Jan 8, 2016 | By Kira
In a joint announcement at CES 2016, tech giant Google and PC manufacturer Lenovo unveiled plans for an upcoming consumer smartphone with advanced 3D scanning and 3D image capture capabilities. The product, which was described but not yet physically revealed, is the next development in Google’s Project Tango, and and will be made by Lenovo.
Though Google announced plans to incorporate Project Tango into a more convenient smartphone device around this same time last year, these are the first more concrete details to emerge, and the first mention of Google partnering-up with Lenovo, who recently entered the 3D printing market, and also just released a new 3D scanning device: it’s modular ThinkPad X1 tablet, which comes with an Intel RealSense-powered 3D Scanner.
What we know so far is that the Project Tango smartphone will be under 6.5 inches (the previous testing version of the device was a 7 inch tablet that was deemed 'too big' for consumers to comfortably use), that it will be running a Qualcomm chipset, and that—while no official price has been released—Google has hinted that it will be sold globally for under $500.
Google-Lenovo joint announcement at CES 2016
As far as it’s 3D scanning capabilities, the Projet Tango camera will be able to capture 3D images from the real world, and convert them into virtual 3D models for 3D printing or other purposes. It can also measure a room in 3D and then overlay augmented reality objects onto the screen. For example, you could 3D scan and measure your bedroom, and then ‘drop in’ virtual furniture to see how it looks and fits before you purchase. It will also be capable of tracking indoor places and recognizing where they phone has been before.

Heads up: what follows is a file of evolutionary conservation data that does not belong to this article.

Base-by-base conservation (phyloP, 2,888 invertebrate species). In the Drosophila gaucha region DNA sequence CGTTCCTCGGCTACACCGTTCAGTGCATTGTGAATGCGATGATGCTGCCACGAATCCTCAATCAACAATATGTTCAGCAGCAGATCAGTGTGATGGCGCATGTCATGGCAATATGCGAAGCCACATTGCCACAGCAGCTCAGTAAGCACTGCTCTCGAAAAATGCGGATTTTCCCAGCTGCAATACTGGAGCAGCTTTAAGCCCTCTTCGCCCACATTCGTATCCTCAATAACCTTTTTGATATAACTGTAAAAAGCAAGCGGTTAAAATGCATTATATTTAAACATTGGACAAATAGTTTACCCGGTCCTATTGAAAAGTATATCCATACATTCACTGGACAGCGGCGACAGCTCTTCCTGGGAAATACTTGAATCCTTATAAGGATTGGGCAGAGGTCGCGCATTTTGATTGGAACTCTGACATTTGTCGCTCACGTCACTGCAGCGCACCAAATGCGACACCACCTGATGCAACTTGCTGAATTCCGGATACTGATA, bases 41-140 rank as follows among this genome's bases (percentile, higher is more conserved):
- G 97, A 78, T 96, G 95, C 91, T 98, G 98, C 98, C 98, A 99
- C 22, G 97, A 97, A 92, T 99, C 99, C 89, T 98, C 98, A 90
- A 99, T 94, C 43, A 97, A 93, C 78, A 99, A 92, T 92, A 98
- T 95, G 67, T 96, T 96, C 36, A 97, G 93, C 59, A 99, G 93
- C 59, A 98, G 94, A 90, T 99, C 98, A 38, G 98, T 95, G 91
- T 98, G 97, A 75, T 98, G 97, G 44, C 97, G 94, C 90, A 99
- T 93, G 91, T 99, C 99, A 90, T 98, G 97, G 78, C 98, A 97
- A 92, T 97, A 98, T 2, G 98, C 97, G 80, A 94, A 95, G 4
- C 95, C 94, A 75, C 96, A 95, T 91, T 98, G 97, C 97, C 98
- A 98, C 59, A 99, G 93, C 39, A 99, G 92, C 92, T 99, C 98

During a product demo at CES 2016, Google execs also demonstrated how to play a virtual game of Jenga or get virtual pets to interact with real objects using the 3D camera. These are just a few initial ideas for how the Project Tango smartphone’s 3D camera and 3D scanning capabilities could be used in our everyday lives, for both practical and entertainment purposes. Google has launched an incubator to encourage developers to submit even more 3D scanning game and app ideas, which will potentially come pre-installed in the device when it goes on sale.
"We are physical beings that live in a 3D world,” said Google when they announced Project Tango nearly two years ago. "The goal of Project Tango is to give mobile devices a human-scale understanding of space and motion."
So far, both Lenovo and Google have been able to keep the rest of the details regarding their Project Tango consumer smartphone under wraps, however they did say there are currently five different designs in the works. Though the currently proposed 6.5 inch size still seems a little big for a smartphone, it’s more manageable than the 7-inch tablet, and who knows how much it’s design or size might change between now and the product’s official launch, set for an undetermined date later this year.
And for those who aren’t convinced that 3D scanning-enabled smartphones are the way of the future, think again. Built-in 3D scanning technology will soon likely be as ubiquitous as regular smartphone cameras, which 15 or so years ago might also have seen like a frivolous add-on.
In fact, Intel has also recently announced it’s own RealSense Smartphone Developer Kit, a 6-inch smartphone that also supports Google’s Project Tango 3D scanning camera technology, and is already available for pre-order for just $399. Although Intel has yet to confirm when exactly the dev kit will begin shipping, it’s further evidence that, like 2D cameras before them, 3D cameras could soon be a standard feature in the next generation of smartphones.
Posted in 3D Scanning
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